It’s time for schools to give girls a louder voice

Giving girls a voice

Despite losing last night’s Presidential election, Hillary Clinton still made history.

No matter your political leanings, the fact Clinton was America’s first female major-party nominee for president is, if nothing else, a welcome symbol of inspiration for young girls and women.

Despite this tremendous milestone, there’s still a long way to go to ensure young women have the same opportunities as their male peers.

Last week, we reported on the huge disparity between male and female school superintendents in this country. But gender disparities, be it in pay or hiring or both, aren’t limited to school leadership.

Similar divides exist in countless professions.

As education professor and women’s rights advocate Lyn Mikel Brown points out in Education Week, women need, and deserve, a louder voice. And schools can play a critical role.

For instance, Brown suggests that schools encourage female student activism and engagement. Empowering girls and young women to organize around and fight for the issues they care about inspires confidence and creates life experiences, she writes.

“Schools benefit in many ways from visible student engagement,” Brown adds, “but whether or not such activism yields tangible results, simply participating has a powerful and positive impact on students.”

Does that mean your school should tolerate student sit-ins, protests, or picket lines? University campuses are fertile grounds for such demonstrations. In K12 schools, there’s a fine line between productive demonstrations and academic disruption.

Fortunately, Brown says there are ways to encourage girls to speak up and fight back against perceived injustices in a way that enhances, rather than interrupts, learning.

Want to empower student voice through advocacy? Here are three reasons to encourage, even actively promote, a healthy dose of student skepticism and activism in your schools.

Activism encourages girls to have a strong voice

Our schools can be a place for girls and boys to develop and advocate for solutions to real-world problems.

No matter the size of the issue, schools should encourage students to respectfully fight for rights and changes they believe in.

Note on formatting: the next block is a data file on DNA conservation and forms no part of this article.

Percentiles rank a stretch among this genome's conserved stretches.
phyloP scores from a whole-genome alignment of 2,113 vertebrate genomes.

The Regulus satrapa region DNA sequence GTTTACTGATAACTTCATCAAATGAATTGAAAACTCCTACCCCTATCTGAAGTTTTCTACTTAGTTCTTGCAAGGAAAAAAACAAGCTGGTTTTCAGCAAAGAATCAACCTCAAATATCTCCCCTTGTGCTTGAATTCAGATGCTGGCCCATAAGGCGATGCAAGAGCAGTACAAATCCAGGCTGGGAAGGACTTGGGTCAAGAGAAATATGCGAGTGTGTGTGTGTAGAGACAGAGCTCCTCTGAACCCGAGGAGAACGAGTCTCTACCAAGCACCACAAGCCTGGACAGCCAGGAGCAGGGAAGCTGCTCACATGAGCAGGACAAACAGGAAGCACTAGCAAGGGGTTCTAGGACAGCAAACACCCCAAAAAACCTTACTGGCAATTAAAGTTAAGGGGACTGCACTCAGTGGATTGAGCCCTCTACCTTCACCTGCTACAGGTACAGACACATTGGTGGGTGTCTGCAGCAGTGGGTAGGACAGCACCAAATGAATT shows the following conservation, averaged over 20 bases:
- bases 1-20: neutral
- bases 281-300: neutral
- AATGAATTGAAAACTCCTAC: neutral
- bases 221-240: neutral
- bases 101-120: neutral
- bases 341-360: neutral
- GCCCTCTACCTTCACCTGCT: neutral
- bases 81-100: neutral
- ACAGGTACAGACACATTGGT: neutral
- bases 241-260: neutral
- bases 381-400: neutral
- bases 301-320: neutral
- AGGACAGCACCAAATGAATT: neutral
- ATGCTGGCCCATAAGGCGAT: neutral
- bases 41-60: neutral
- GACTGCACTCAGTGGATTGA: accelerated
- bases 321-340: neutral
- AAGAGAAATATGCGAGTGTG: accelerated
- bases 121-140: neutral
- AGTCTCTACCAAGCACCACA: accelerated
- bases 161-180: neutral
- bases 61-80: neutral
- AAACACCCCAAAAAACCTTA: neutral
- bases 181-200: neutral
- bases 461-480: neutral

Do you encourage student debate in your schools? Do you invite feedback and actively include student ideas or suggestions in your decisions? You should.

Activism makes schools safer

When students begin to develop strong personal voices, they become examples for their classmates, especially those who are afraid to speak out.

Effectively and respectfully speaking out also helps students foster confidence and stronger self-awareness. Research has shown that these traits are useful for standing up to bullying and other forms of abuse.

At its best, experts such as Mikel Brown and others say student activism gives students the ability to make real change.

Activism teaches leadership

Classroom learning and simulations are great. But real-world experiences are the lifeblood of successful leaders.

“Through activist work, girls learn to lead by actually leading and fully participating in what matters from the ground up,” writes Brown. These are all skills future teachers, school superintendents and presidents need.

If we want to promote stronger voices in our society, school districts need to encourage confident student voices in our schools. Schools also need to put the right systems in place to ensure those voices are heard.

What steps do you take to encourage student voice and advocacy in your schools? Tell us in the comments.

For more on giving students a strong say in their education, read How student voice inspires leadership.

About the Author

Todd Kominiak
Todd is Managing Editor of TrustED. Email: tkominiak@k12insight.com.

Leave a comment

Your email address will not be published.


*